There are a variety of shapes, sizes, and materials to consider when choosing your ideal pizza peel. For professional use, you want the longest handle possible, as pizza ovens get much hotter than regular household models. But for home use, you should be more concerned with how it's shaped and what it's made of.
You may think that your pizza is only in danger of sticking to the peel when the dough is raw.
Rounded edges are great for getting into the corners of your oven, but if you only ever bake one or two pies at a time, a square or rectangular peel will do the trick. And when it comes to materials, consider how you'll be using it — wooden peels are aesthetically pleasing, but they're considerably thicker and more difficult to maintain than metal ones, and not nearly as resistant to high temperatures.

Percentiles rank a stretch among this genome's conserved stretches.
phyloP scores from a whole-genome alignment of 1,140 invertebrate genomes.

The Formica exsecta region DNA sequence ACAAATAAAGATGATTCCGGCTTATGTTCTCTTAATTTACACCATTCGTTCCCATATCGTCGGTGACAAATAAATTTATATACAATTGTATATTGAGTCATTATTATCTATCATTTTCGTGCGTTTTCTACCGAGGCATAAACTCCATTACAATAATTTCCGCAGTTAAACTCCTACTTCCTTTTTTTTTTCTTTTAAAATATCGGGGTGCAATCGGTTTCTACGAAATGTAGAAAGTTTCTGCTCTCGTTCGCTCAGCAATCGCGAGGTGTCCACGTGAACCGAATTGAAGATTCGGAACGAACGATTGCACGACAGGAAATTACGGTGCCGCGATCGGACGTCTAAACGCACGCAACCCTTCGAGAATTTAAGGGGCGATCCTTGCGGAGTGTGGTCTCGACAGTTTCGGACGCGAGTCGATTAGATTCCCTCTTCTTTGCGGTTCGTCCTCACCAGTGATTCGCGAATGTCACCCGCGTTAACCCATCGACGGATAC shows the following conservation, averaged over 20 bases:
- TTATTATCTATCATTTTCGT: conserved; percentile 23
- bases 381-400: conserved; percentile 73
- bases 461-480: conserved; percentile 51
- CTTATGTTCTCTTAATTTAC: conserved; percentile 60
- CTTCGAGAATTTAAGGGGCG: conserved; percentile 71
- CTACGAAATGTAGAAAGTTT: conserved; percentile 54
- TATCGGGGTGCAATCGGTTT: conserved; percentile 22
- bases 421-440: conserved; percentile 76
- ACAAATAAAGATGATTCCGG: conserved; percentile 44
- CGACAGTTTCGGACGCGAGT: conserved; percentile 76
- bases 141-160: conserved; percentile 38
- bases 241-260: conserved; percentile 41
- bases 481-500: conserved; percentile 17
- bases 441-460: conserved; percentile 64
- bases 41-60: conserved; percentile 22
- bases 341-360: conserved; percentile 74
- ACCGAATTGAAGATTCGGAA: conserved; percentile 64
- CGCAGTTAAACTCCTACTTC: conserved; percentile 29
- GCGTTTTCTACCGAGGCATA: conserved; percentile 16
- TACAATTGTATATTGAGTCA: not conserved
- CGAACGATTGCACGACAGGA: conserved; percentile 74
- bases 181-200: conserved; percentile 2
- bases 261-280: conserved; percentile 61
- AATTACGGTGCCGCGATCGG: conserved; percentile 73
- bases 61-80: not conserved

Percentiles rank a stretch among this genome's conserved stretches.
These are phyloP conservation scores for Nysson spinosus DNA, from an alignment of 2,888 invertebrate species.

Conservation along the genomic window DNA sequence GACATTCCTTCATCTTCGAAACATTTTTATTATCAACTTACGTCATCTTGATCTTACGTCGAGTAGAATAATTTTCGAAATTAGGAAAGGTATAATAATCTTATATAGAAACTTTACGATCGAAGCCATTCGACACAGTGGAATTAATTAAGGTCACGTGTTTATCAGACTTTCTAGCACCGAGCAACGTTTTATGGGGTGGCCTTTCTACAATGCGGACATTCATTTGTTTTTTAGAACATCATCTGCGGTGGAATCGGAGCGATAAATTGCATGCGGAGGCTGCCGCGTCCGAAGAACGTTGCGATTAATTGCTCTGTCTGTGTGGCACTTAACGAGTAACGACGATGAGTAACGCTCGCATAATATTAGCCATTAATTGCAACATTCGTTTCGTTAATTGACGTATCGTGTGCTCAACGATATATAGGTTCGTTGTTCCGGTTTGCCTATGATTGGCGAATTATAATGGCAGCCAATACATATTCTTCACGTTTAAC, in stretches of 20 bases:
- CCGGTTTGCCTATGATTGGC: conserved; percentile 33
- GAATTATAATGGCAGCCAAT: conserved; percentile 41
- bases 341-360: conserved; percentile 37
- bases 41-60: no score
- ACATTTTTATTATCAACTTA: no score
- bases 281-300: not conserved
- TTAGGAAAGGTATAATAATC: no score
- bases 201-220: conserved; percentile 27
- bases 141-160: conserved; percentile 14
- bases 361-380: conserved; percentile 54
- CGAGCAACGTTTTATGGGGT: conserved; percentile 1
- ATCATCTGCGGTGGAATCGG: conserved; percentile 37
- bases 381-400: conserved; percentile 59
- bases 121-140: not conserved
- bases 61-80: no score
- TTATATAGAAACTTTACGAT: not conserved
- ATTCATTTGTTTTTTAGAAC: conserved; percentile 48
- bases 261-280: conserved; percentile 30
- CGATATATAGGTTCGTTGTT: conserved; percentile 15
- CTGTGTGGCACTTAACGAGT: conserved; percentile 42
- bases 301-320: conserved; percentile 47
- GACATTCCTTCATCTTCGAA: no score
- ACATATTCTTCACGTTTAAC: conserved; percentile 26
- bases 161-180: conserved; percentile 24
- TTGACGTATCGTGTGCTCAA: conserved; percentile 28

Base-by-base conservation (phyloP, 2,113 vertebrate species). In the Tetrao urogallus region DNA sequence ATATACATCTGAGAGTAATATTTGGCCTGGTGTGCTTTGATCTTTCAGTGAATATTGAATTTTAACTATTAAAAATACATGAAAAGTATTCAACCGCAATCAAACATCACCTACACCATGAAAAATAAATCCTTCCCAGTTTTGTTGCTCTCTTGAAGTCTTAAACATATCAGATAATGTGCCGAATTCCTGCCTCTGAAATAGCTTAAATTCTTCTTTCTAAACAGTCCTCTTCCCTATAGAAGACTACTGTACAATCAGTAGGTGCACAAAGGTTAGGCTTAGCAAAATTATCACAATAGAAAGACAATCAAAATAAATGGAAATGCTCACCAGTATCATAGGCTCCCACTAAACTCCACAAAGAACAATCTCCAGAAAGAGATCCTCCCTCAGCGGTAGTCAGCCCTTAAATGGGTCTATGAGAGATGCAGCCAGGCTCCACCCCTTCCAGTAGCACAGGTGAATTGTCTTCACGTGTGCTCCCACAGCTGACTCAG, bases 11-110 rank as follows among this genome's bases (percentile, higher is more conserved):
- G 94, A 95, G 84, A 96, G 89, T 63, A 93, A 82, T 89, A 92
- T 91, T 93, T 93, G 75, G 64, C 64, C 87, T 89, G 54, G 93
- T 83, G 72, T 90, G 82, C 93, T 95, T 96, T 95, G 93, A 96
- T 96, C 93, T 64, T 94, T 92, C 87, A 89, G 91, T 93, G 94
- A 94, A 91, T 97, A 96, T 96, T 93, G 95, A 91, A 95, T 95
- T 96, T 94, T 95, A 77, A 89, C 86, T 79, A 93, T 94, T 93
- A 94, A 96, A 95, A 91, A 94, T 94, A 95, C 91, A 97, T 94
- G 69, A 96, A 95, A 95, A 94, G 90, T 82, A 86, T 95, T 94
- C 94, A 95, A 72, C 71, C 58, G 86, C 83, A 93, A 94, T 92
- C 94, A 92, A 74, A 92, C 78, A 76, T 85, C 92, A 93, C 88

You may think that your pizza is only in danger of sticking to the peel when the dough is raw. But sometimes, your perfect, hot-out-of-the-oven crust can get stuck too, which is, arguably, even worse. There are a few things you can do to prevent sticking, both before and after cooking, that will save you a lot of frustration and have you eating your dinner sooner.
When transferring raw dough to the oven, make sure to coat your pizza peel in flour or cornmeal, which will essentially act as a lubricant to allow the dough to slide across the surface of the peel. If you choose to use cornmeal, though, apply it with a light hand, as it can easily burn on top of your pizza stone or baking sheet. It also helps to move as fast as possible — use a quick back and forth motion to transfer the pie from the peel to the oven in order to loosen it up and prevent it from sticking.
After you've removed your piping hot creation from the oven, time is of the essence. You don't want to let it sit on the peel for any longer than absolutely necessary, as the heat can cause it to stick. Plus, the heat trapped between your pie's perfectly crisp exterior and the peel will cause steam to build up, which will make the crust start to soften, and no one likes a soggy crust.
Making Your Own Homemade Pies